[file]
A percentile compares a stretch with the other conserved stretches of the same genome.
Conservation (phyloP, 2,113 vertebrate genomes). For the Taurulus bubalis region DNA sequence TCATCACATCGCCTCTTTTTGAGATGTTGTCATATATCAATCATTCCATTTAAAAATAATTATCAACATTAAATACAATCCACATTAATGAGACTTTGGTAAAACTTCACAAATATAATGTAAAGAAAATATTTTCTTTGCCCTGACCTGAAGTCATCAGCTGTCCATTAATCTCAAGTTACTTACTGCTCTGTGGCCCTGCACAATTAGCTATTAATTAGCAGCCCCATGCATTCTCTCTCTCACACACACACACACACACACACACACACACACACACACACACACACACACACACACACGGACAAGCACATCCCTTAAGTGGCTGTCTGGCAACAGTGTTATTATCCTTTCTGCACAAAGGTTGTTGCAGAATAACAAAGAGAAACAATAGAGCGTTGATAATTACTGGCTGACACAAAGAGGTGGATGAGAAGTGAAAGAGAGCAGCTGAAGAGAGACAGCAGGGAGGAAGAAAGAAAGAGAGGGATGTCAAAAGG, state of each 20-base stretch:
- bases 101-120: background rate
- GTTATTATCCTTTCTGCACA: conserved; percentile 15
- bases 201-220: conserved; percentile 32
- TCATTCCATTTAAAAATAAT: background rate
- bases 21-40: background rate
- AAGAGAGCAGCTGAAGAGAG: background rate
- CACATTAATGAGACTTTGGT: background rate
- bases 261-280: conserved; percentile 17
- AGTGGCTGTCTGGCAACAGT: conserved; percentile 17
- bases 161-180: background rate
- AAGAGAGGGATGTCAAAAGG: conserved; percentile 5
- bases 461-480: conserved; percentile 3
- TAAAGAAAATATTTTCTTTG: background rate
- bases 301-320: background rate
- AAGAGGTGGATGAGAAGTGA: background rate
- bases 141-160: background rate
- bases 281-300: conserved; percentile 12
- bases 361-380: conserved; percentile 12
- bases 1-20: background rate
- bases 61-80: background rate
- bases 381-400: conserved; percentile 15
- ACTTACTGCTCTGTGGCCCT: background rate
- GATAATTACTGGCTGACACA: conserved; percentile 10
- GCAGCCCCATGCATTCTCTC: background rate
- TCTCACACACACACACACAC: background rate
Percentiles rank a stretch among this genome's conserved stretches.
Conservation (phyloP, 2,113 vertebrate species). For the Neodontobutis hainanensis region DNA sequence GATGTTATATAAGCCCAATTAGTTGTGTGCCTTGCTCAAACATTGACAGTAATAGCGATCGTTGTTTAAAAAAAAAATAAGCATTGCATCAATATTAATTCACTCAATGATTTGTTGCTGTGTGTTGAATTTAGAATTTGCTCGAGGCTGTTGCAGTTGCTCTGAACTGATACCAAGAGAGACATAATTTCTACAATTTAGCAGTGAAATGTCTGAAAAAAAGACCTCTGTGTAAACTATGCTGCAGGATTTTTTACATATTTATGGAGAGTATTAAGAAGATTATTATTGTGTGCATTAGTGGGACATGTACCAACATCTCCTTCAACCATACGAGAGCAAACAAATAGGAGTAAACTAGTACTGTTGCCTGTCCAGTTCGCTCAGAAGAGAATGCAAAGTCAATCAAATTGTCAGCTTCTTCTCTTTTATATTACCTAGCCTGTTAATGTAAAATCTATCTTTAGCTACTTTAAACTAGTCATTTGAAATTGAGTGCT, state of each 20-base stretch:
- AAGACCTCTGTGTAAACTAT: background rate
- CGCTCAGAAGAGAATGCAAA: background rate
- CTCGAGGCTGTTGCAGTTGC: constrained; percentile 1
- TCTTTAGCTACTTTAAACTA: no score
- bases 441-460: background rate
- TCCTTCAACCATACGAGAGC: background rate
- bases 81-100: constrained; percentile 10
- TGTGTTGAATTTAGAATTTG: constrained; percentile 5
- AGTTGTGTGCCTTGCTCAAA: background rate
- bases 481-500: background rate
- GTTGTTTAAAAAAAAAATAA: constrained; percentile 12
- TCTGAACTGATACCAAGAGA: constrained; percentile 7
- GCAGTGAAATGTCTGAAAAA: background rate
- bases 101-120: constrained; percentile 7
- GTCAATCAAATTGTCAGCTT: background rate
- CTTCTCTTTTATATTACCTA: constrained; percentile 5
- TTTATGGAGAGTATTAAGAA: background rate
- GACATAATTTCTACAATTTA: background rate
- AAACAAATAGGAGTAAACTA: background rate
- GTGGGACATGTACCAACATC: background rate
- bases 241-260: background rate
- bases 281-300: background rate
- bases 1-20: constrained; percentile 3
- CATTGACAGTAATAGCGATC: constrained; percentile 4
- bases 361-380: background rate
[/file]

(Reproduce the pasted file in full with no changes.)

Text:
A percentile compares a stretch with the other conserved stretches of the same genome.
Conservation (phyloP, 2,113 vertebrate genomes). For the Taurulus bubalis region DNA sequence TCATCACATCGCCTCTTTTTGAGATGTTGTCATATATCAATCATTCCATTTAAAAATAATTATCAACATTAAATACAATCCACATTAATGAGACTTTGGTAAAACTTCACAAATATAATGTAAAGAAAATATTTTCTTTGCCCTGACCTGAAGTCATCAGCTGTCCATTAATCTCAAGTTACTTACTGCTCTGTGGCCCTGCACAATTAGCTATTAATTAGCAGCCCCATGCATTCTCTCTCTCACACACACACACACACACACACACACACACACACACACACACACACACACACACACACGGACAAGCACATCCCTTAAGTGGCTGTCTGGCAACAGTGTTATTATCCTTTCTGCACAAAGGTTGTTGCAGAATAACAAAGAGAAACAATAGAGCGTTGATAATTACTGGCTGACACAAAGAGGTGGATGAGAAGTGAAAGAGAGCAGCTGAAGAGAGACAGCAGGGAGGAAGAAAGAAAGAGAGGGATGTCAAAAGG, state of each 20-base stretch:
- bases 101-120: background rate
- GTTATTATCCTTTCTGCACA: conserved; percentile 15
- bases 201-220: conserved; percentile 32
- TCATTCCATTTAAAAATAAT: background rate
- bases 21-40: background rate
- AAGAGAGCAGCTGAAGAGAG: background rate
- CACATTAATGAGACTTTGGT: background rate
- bases 261-280: conserved; percentile 17
- AGTGGCTGTCTGGCAACAGT: conserved; percentile 17
- bases 161-180: background rate
- AAGAGAGGGATGTCAAAAGG: conserved; percentile 5
- bases 461-480: conserved; percentile 3
- TAAAGAAAATATTTTCTTTG: background rate
- bases 301-320: background rate
- AAGAGGTGGATGAGAAGTGA: background rate
- bases 141-160: background rate
- bases 281-300: conserved; percentile 12
- bases 361-380: conserved; percentile 12
- bases 1-20: background rate
- bases 61-80: background rate
- bases 381-400: conserved; percentile 15
- ACTTACTGCTCTGTGGCCCT: background rate
- GATAATTACTGGCTGACACA: conserved; percentile 10
- GCAGCCCCATGCATTCTCTC: background rate
- TCTCACACACACACACACAC: background rate
Percentiles rank a stretch among this genome's conserved stretches.
Conservation (phyloP, 2,113 vertebrate species). For the Neodontobutis hainanensis region DNA sequence GATGTTATATAAGCCCAATTAGTTGTGTGCCTTGCTCAAACATTGACAGTAATAGCGATCGTTGTTTAAAAAAAAAATAAGCATTGCATCAATATTAATTCACTCAATGATTTGTTGCTGTGTGTTGAATTTAGAATTTGCTCGAGGCTGTTGCAGTTGCTCTGAACTGATACCAAGAGAGACATAATTTCTACAATTTAGCAGTGAAATGTCTGAAAAAAAGACCTCTGTGTAAACTATGCTGCAGGATTTTTTACATATTTATGGAGAGTATTAAGAAGATTATTATTGTGTGCATTAGTGGGACATGTACCAACATCTCCTTCAACCATACGAGAGCAAACAAATAGGAGTAAACTAGTACTGTTGCCTGTCCAGTTCGCTCAGAAGAGAATGCAAAGTCAATCAAATTGTCAGCTTCTTCTCTTTTATATTACCTAGCCTGTTAATGTAAAATCTATCTTTAGCTACTTTAAACTAGTCATTTGAAATTGAGTGCT, state of each 20-base stretch:
- AAGACCTCTGTGTAAACTAT: background rate
- CGCTCAGAAGAGAATGCAAA: background rate
- CTCGAGGCTGTTGCAGTTGC: constrained; percentile 1
- TCTTTAGCTACTTTAAACTA: no score
- bases 441-460: background rate
- TCCTTCAACCATACGAGAGC: background rate
- bases 81-100: constrained; percentile 10
- TGTGTTGAATTTAGAATTTG: constrained; percentile 5
- AGTTGTGTGCCTTGCTCAAA: background rate
- bases 481-500: background rate
- GTTGTTTAAAAAAAAAATAA: constrained; percentile 12
- TCTGAACTGATACCAAGAGA: constrained; percentile 7
- GCAGTGAAATGTCTGAAAAA: background rate
- bases 101-120: constrained; percentile 7
- GTCAATCAAATTGTCAGCTT: background rate
- CTTCTCTTTTATATTACCTA: constrained; percentile 5
- TTTATGGAGAGTATTAAGAA: background rate
- GACATAATTTCTACAATTTA: background rate
- AAACAAATAGGAGTAAACTA: background rate
- GTGGGACATGTACCAACATC: background rate
- bases 241-260: background rate
- bases 281-300: background rate
- bases 1-20: constrained; percentile 3
- CATTGACAGTAATAGCGATC: constrained; percentile 4
- bases 361-380: background rate